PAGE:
I can assure you that Stagecoach, not the taxpayer, is paying the price for its overbid for the East Coast franchise. Stagecoach is losing around £200 million itself – more than 20% of its market value – but it has met all of its financial commitments to the taxpayer. The competitive franchise system ensures that when things go wrong, it is businesses, not the taxpayer, who foot the bill.
However, since 2015, the private East Coast franchise has returned nearly £1 billion to the public purse, laid the groundwork for new state-of-the-art trains to operate along the line, achieved some of the highest passenger satisfaction scores in the country, and on average contributed more to the taxpayer than when the line was operated by Directly Operated Railways in 2009-15.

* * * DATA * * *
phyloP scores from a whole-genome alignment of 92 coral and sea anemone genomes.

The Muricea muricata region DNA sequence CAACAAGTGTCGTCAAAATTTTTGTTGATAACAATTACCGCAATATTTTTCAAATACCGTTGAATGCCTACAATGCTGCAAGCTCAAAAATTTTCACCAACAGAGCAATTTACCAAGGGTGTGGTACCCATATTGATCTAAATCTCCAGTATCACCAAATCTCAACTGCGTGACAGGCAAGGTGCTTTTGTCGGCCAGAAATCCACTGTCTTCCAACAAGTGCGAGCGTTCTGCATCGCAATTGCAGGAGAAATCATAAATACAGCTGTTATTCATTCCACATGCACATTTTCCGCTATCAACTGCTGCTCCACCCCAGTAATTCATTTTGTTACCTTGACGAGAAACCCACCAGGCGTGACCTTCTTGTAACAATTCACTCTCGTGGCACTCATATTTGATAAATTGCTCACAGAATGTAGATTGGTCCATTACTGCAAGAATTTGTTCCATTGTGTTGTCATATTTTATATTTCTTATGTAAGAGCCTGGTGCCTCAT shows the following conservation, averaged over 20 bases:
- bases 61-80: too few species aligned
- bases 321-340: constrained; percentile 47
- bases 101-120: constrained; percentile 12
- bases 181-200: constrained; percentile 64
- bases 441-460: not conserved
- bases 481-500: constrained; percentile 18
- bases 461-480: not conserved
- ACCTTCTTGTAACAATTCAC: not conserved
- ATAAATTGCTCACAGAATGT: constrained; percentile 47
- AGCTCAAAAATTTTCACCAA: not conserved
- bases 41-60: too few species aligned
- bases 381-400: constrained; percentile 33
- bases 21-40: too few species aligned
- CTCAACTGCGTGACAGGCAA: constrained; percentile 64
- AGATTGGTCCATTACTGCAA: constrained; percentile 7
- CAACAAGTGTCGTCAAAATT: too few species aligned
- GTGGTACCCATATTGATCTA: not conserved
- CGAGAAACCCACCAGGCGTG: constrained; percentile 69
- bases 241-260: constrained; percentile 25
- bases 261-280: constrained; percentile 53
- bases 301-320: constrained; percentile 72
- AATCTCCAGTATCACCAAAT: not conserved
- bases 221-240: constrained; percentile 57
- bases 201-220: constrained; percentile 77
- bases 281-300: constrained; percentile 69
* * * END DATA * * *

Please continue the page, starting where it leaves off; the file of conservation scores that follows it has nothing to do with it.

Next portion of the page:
The UK Government has committed to a new approach from 2020, with the first regional public-private partnership on the route to take over, delivering the best of both the public and private sectors. This partnership, which will join up track and train, will build on the success of privatisation, which has over the last twenty years seen a boom in the number of passengers on our railways, and modernise the customer experience.
In the meantime, the UK Government is now considering all options to ensure that passengers’ interests are protected and that services continue until 2020. I understand that the UK Government’s assessment will be published and validated in a transparent manner, and that the decision will be guided by what will work the best, rather than ideology.